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1. What is schizophrenia?

Richard Warner in his book Recovering from Schizophrenia: Psychiatry and Political Economy
[1994 pp 3-11] states that schizophrenia is not a disease of the brain but is a functional psychosis,
an illness of the mind.

The term 'schizophrenia' is categorised in the 3rd edition of the American Psychiatric
Association's Diagnostic and Statistical Manual of Mental Disorders [1987] (DSM III). See

Warner goes on:

Schizophrenia is a psychosis, a severe mental disorder in which the person's ability to
recognize reality and his/ her emotional responses, thinking processes, judgement and
ability to communicate are seriously damaged. Schizophrenia can be episodic. It is
associated with persecutory voices, feelings of being controlled by outside forces, that one's
thoughts are tampered with or broadcasted.

Schizophrenia is most likely to begin in late adolescence or early adult life. It has different
forms such as paranoid, hostile, religious [1994 pp 7-8].

There are two main features of schizophrenia: (a) Positive symptoms: Hallucinations and
delusions, (b) Negative signs: blurred feelings, lack of spontaneity and illogical thinking.

Philip Thomas in Chapter 2 (pp 31–44) of his book The Dialectics of Schizophrenia [1997], puts us
through the various possible causes of the condition, the most prominent of the physical causes
being genetics and family, nutrition, and viral infection: (1) We inherit certain characteristics
from our parents that can bring about schizophrenia. (2) The lack of certain fatty acids in the
brain. (3) Immigrant mothers catching the flu virus which affects the development of the brain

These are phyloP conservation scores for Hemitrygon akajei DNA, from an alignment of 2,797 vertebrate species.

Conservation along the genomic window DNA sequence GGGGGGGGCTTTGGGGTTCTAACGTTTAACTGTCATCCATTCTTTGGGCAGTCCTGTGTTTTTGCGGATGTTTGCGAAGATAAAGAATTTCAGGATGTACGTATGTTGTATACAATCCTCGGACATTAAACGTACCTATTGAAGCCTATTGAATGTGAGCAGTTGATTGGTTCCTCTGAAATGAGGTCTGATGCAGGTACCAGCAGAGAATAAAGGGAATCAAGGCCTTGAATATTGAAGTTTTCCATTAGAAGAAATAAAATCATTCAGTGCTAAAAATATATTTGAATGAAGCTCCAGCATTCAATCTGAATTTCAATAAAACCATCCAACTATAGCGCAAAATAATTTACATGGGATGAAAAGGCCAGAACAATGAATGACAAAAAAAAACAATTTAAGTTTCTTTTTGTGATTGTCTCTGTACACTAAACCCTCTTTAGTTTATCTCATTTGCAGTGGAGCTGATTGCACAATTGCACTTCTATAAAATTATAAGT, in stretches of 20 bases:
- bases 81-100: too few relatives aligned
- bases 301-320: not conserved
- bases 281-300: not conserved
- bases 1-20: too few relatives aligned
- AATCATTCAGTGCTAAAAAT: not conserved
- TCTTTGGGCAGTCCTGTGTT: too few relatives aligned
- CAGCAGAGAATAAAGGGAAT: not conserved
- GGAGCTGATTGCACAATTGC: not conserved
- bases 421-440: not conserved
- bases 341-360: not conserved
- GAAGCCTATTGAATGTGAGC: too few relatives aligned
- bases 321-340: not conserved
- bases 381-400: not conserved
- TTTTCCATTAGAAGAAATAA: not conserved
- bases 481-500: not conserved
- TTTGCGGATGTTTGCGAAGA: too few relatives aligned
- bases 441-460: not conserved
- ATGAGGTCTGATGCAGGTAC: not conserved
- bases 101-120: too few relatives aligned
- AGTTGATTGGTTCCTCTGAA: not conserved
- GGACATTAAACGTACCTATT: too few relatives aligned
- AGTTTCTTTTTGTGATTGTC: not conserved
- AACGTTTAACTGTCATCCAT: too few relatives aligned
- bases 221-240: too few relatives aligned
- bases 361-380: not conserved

of the foetus.

The psychological theories are based on the discoveries of Freud, Jung, Abrahams, Klein, Bion
Bick amongst others. These theories look at the development of the human personality, through
the use of various defence mechanisms in the mind. Klein's theory of the paranoid/schizoid
position supposes that the early ego splits its part-object into a loved part-object and a hated part-
object to protect itself from imagined internal and external persecutors.

According to the socio-economic theories (Ch 3, p 51), schizophrenia is more likely to occur in
poorer, inner-city areas where people are socially disadvantaged. Schizophrenia is a response to
extreme life stresses such as unemployment, discrimination, housing problems.

2. The discovery of schizophrenia

Warner cites as the two main players the German psychiatrist Emil Kraepelin and the Swiss
psychiatrist Eugene Bleuer. Kraepelin observed the condition watching the behaviour of asylum
dwellers. He saw how damaging asylum life was and how people's mental abilities and
emotional responses deteriorated. He called this cracking up process the 'fragmentation of the
integrity of personality' and named it 'dementia praecox'. Treatment-wise, asylum conditions
offered no therapy, no privacy except seclusion, long, boring hospital stays in coercive,
controlling regimes. When patients were released, social factors such as poverty and